Data in the Fragmented Global Marketplace

Tech knows the future of business is digital, and that digital means global. Entrepreneurs and developers make concepts a reality, refine software, and launch new products all within the digital space. But what about when your customer base expands beyond your home country's market, or your data enters the cloud? Will you even notice? How does your existing and new consumer data cross borders, and what regulations guide this expansion? What happens if you just do nothing? (For more on this, see our news item on the EU GDPR from a US perspective)

Regulation of data is a global undertaking, and new research by Accenture argues that "increasing obstructions to the flow of data...are jeopardizing the journey toward global digital business models." Or simply put, "data fragmentation." The Alliance and its members work hard to promote developer and tech-friendly cross-border data policies and regulations between the US and Europe. But there is much more work to be done before a global framework is established.

According to the research, over 1,200 trade-restrictive measures were adopted by G20 countries since 2008 and regulations controlling data have tripled over the past two decades. Notably, the survey asked "how likely is it that your company will exit a market, or will delay or abandon market-entry plans, due to increasing barriers to globalization?" To which an alarming 74% of respondents answered likely over the next three years

Complexities in how companies will function in the global market will increase, from greater security risks to finding talent to cross-border compliance. Respondents noted that capabilities like cloud services, cross-border analytics, and operations across national IT standards will be compromised. Yet, some good news: new technologies such as the Internet of Things, artificial intelligence, and blockchain could help companies be prepared to enter the widely-varied regulatory environment.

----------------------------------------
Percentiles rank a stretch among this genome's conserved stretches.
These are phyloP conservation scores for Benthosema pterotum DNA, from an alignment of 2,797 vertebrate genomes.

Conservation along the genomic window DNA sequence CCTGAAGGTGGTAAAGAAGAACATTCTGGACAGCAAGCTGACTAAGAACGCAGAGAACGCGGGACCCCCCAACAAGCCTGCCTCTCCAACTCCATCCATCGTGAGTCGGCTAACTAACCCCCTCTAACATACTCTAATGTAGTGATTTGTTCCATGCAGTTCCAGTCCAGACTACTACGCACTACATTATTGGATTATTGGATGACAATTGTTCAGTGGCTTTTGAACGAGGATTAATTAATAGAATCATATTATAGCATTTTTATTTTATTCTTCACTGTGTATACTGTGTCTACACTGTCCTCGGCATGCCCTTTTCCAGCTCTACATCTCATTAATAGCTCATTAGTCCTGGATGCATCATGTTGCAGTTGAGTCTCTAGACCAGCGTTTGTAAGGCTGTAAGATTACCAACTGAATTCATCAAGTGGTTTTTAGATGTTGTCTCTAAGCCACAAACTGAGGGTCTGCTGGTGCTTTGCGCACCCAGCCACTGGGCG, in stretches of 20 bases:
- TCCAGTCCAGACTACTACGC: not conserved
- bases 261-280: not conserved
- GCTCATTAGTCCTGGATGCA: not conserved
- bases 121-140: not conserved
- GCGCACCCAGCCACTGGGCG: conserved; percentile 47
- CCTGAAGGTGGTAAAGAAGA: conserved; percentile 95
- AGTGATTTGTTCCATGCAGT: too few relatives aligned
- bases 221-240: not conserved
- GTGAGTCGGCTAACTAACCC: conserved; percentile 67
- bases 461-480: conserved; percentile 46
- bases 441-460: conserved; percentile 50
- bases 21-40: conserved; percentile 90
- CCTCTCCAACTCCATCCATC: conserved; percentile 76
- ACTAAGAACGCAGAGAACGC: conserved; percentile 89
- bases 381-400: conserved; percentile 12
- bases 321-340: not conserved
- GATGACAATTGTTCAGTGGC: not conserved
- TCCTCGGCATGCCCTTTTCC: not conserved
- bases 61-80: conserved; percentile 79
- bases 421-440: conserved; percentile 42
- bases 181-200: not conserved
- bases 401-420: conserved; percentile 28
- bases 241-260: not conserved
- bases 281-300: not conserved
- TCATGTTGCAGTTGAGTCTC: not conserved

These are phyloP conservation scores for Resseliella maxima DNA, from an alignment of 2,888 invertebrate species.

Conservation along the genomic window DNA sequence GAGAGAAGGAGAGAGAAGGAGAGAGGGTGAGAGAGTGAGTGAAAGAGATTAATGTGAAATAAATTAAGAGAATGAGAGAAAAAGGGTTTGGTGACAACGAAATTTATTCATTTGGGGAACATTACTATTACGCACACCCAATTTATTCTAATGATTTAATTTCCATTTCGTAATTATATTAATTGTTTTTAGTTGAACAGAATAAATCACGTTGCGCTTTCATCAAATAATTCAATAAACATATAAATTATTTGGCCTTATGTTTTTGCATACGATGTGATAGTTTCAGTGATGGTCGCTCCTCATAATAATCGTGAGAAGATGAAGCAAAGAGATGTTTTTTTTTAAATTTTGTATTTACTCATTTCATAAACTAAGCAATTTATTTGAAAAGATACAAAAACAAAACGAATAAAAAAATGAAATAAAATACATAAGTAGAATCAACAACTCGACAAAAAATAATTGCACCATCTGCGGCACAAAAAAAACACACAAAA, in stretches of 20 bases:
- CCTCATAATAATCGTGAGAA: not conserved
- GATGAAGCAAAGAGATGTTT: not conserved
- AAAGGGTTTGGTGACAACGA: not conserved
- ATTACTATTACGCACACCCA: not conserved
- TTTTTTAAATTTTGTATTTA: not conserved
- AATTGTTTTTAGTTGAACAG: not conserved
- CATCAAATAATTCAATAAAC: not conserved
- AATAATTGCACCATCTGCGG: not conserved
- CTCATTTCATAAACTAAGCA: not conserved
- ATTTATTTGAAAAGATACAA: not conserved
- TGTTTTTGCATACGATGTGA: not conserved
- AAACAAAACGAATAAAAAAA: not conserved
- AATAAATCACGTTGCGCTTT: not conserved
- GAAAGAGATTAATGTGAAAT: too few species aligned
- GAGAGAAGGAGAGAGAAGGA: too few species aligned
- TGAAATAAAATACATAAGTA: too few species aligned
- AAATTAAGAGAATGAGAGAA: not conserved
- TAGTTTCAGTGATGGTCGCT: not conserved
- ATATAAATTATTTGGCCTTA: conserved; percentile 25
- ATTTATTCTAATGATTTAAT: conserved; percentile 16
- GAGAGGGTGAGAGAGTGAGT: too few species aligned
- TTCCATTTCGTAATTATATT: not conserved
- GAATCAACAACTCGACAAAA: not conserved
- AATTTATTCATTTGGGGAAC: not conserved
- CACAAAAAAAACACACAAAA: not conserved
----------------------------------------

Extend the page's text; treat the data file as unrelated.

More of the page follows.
The Alliance engages on policy in both the US and Europe that would impact companies handling data in multiple markets across the globe. Most recently, we've tracked the EU-US Privacy Shield and the European Commission's report supporting its continuation. This framework attempts to bridge the differences in how the two regions view privacy rights and streamlines the process by which US companies can transfer data back and forth across the Atlantic. 

Similarly, we've engaged in the ePrivacy Regulation debate in Europe where we have raised concerns over provisions that create new obstacles for startups and SMEs by overlooking data's role in the EU digital economy. Europe, for example, already has legal instruments that regulate data management and protection (i.e. General Data Protection Regulation). Creating further regulation adds to the growing list of trade-restrictive measures the Accenture research highlights that will ultimately inhibit innovation. 

Policies like those the Alliance tracks are often created with the best of intentions to strengthen privacy and security for consumers. But their protectionist approach can stifle innovation and limit companies' success in the global digital marketplace. The Alliance and our members advocate for a global framework that guides the tech industry -- in a cohesive, non-fragmented way -- on how data is moved, collected, and shared around the world.

Rachel Emeis
Director, US Innovators Policy Council